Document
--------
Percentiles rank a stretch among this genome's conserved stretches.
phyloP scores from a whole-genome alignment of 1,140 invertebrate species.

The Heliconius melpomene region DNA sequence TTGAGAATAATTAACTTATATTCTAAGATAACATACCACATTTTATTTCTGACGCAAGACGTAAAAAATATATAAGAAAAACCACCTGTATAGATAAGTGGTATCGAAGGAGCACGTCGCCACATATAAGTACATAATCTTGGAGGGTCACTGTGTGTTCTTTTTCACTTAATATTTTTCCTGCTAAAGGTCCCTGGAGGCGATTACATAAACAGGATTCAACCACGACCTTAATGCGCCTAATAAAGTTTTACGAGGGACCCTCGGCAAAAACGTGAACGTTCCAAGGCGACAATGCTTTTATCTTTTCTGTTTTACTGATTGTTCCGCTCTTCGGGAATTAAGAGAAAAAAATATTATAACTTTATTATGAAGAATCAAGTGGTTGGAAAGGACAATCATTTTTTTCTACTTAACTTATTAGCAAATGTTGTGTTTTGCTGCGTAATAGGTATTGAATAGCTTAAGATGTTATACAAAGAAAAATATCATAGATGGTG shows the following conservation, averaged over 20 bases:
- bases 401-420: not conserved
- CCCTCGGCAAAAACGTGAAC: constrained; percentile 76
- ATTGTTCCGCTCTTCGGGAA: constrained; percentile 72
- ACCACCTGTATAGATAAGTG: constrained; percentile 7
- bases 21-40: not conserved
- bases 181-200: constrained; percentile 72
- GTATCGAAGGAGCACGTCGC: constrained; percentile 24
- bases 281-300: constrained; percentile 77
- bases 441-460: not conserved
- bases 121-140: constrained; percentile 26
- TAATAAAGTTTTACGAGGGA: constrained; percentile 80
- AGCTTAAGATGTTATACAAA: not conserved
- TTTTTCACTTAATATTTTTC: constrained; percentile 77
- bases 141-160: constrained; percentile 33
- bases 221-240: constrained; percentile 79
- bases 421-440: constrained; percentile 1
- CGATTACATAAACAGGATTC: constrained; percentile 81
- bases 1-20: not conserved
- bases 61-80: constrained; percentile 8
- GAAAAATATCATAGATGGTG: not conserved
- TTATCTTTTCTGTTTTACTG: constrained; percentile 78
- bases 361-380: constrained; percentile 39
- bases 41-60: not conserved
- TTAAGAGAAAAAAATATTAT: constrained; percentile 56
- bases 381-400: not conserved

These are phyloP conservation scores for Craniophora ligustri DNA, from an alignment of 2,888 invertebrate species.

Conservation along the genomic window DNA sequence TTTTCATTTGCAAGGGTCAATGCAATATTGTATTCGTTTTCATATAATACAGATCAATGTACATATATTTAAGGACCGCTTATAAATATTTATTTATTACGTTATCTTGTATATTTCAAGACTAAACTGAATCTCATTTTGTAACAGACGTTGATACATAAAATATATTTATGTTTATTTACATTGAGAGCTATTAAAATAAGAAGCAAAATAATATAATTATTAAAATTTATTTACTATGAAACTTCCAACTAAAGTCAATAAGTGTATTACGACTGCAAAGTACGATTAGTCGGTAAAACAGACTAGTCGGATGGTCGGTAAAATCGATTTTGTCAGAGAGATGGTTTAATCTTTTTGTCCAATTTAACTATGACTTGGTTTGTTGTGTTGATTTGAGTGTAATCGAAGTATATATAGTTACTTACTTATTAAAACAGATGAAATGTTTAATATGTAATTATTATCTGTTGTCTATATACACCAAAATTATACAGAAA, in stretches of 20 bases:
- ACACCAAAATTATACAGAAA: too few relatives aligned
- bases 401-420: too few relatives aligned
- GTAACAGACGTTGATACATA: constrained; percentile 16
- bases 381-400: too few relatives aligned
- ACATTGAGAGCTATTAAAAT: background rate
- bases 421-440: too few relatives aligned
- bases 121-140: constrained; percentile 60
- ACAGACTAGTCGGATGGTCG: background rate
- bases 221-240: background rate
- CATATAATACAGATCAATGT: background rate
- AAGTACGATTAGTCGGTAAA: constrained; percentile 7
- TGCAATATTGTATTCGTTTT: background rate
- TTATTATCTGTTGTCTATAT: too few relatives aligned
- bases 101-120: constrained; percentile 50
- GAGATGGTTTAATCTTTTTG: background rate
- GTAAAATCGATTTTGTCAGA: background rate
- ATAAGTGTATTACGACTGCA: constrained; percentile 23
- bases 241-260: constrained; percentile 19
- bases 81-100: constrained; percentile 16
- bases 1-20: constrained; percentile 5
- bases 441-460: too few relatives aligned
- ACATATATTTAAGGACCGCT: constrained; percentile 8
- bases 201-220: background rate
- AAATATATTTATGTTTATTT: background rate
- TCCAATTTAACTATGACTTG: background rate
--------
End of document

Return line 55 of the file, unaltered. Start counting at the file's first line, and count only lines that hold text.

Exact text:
- TCCAATTTAACTATGACTTG: background rate